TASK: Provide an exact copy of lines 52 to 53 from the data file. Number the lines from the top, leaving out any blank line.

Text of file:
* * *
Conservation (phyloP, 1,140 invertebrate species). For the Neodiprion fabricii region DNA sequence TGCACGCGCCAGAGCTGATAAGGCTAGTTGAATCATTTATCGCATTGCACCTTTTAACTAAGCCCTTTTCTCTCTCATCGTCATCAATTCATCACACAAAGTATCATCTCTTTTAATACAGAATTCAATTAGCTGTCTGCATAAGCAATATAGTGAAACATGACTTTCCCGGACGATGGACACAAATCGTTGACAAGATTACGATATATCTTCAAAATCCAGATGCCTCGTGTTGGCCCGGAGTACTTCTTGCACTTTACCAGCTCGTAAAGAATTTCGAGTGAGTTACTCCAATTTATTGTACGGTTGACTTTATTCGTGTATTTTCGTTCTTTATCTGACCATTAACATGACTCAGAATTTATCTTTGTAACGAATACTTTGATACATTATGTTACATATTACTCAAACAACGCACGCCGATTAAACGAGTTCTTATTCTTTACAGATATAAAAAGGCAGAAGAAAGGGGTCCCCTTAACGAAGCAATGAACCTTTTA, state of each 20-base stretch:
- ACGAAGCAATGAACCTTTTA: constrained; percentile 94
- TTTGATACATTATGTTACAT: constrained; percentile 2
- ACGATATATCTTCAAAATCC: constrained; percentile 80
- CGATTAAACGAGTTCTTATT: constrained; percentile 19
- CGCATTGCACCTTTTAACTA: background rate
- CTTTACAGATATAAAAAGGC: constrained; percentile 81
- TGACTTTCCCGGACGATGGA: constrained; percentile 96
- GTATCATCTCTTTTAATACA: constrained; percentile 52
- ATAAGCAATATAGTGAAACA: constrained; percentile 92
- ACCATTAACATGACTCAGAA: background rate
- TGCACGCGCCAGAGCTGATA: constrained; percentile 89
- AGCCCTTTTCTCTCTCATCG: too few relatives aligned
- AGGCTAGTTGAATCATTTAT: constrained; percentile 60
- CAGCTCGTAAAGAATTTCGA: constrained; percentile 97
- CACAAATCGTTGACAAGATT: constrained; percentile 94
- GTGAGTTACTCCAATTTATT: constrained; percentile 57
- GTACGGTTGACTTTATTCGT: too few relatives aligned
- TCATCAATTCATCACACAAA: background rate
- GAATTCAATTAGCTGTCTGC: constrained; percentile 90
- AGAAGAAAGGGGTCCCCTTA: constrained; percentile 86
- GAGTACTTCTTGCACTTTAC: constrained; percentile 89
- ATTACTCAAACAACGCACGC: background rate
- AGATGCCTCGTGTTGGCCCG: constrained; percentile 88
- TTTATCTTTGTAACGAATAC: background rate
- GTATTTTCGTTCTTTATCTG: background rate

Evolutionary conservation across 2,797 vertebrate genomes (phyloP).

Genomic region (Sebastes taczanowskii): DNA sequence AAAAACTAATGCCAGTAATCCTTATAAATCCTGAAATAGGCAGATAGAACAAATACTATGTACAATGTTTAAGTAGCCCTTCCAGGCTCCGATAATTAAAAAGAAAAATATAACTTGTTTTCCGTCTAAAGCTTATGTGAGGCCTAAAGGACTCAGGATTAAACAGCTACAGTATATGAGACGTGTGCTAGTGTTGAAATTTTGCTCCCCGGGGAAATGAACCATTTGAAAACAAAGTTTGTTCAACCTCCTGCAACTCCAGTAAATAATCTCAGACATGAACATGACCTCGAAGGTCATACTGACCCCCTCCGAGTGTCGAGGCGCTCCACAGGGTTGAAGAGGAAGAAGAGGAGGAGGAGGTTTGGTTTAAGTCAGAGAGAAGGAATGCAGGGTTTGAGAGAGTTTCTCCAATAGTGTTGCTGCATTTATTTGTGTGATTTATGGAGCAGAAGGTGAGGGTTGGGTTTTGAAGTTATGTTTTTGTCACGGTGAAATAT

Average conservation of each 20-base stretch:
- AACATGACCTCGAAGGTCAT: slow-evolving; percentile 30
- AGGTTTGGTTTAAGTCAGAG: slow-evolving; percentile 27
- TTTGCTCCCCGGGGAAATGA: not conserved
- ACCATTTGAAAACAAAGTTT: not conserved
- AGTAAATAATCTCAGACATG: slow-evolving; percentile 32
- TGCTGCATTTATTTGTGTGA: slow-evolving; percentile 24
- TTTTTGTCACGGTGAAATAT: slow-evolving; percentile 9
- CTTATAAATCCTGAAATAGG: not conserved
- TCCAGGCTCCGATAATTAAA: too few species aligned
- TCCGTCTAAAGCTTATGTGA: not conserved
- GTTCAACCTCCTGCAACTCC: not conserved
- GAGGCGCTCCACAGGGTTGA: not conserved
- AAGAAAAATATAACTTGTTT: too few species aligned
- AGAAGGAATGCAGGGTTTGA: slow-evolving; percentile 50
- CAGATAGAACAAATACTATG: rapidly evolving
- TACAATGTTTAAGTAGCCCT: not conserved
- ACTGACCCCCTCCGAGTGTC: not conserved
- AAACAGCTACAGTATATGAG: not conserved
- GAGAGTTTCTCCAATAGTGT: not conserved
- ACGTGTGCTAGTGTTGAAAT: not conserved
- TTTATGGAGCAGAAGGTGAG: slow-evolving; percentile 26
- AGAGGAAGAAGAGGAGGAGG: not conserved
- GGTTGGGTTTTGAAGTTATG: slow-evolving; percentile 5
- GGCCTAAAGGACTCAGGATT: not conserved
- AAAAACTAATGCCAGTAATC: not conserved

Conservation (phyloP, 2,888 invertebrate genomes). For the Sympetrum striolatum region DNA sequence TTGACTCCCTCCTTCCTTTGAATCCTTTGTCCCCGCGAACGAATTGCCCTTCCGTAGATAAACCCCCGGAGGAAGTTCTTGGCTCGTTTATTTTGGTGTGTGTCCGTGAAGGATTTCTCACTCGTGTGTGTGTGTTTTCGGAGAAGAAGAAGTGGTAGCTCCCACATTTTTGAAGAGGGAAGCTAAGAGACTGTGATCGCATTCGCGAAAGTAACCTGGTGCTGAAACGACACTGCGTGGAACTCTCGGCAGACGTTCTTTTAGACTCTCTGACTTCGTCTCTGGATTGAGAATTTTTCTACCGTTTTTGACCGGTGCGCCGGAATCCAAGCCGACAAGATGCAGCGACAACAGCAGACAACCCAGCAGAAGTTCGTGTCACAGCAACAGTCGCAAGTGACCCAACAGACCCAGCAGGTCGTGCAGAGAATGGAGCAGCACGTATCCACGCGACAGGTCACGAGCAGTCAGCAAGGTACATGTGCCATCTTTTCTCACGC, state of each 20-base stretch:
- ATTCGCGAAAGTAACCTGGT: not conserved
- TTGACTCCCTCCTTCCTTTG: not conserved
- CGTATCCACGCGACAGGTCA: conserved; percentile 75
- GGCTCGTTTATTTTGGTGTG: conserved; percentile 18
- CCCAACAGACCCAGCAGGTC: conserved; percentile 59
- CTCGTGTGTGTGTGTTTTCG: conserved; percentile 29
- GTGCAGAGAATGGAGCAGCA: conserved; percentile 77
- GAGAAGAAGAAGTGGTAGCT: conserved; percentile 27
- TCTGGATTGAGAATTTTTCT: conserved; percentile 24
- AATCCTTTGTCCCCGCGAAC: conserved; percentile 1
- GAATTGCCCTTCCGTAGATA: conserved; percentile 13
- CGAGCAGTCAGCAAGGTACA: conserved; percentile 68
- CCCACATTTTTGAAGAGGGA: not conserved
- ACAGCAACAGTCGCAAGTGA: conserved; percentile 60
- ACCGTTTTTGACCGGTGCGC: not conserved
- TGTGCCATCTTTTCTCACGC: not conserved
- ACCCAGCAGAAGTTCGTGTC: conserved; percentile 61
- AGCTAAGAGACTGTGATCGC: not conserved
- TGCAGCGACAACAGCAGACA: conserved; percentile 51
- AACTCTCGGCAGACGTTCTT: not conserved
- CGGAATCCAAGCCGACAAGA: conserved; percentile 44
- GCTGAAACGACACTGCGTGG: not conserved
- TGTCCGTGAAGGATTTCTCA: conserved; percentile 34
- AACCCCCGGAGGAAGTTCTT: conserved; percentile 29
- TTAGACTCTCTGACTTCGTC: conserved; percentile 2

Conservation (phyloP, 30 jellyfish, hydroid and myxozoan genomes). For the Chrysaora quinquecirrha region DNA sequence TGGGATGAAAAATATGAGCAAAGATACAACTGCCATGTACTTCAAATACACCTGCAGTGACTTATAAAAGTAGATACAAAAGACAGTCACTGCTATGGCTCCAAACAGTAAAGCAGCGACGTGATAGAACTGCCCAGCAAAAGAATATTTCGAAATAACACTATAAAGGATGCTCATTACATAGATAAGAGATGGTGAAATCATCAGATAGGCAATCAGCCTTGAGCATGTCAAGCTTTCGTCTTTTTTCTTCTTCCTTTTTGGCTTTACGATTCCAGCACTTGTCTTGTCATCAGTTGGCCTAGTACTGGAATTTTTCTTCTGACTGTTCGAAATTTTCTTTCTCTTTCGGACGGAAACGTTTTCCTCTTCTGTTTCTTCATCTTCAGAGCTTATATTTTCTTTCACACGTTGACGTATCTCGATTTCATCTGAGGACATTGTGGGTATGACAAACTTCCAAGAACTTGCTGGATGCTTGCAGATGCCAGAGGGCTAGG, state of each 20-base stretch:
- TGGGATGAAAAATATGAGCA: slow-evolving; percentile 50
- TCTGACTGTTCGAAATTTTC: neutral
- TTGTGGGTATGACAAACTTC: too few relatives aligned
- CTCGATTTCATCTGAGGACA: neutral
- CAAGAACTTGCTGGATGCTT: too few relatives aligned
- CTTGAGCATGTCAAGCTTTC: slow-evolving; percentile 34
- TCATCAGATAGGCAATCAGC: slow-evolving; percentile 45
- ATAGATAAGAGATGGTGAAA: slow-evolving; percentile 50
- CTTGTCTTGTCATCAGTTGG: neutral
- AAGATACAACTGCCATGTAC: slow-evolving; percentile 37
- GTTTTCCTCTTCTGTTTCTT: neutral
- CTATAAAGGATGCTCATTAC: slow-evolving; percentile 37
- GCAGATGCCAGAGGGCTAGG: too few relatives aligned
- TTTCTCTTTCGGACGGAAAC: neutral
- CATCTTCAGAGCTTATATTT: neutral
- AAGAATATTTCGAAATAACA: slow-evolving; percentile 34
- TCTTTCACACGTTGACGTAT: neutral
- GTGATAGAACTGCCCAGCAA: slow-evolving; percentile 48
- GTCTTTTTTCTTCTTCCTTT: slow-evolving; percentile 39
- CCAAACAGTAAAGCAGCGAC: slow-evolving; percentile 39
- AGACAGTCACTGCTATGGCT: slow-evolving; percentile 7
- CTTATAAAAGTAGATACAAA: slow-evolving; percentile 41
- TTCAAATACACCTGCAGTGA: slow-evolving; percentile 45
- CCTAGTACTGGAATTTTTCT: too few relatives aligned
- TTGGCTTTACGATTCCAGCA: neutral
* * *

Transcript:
- GGTTGGGTTTTGAAGTTATG: slow-evolving; percentile 5
- GGCCTAAAGGACTCAGGATT: not conserved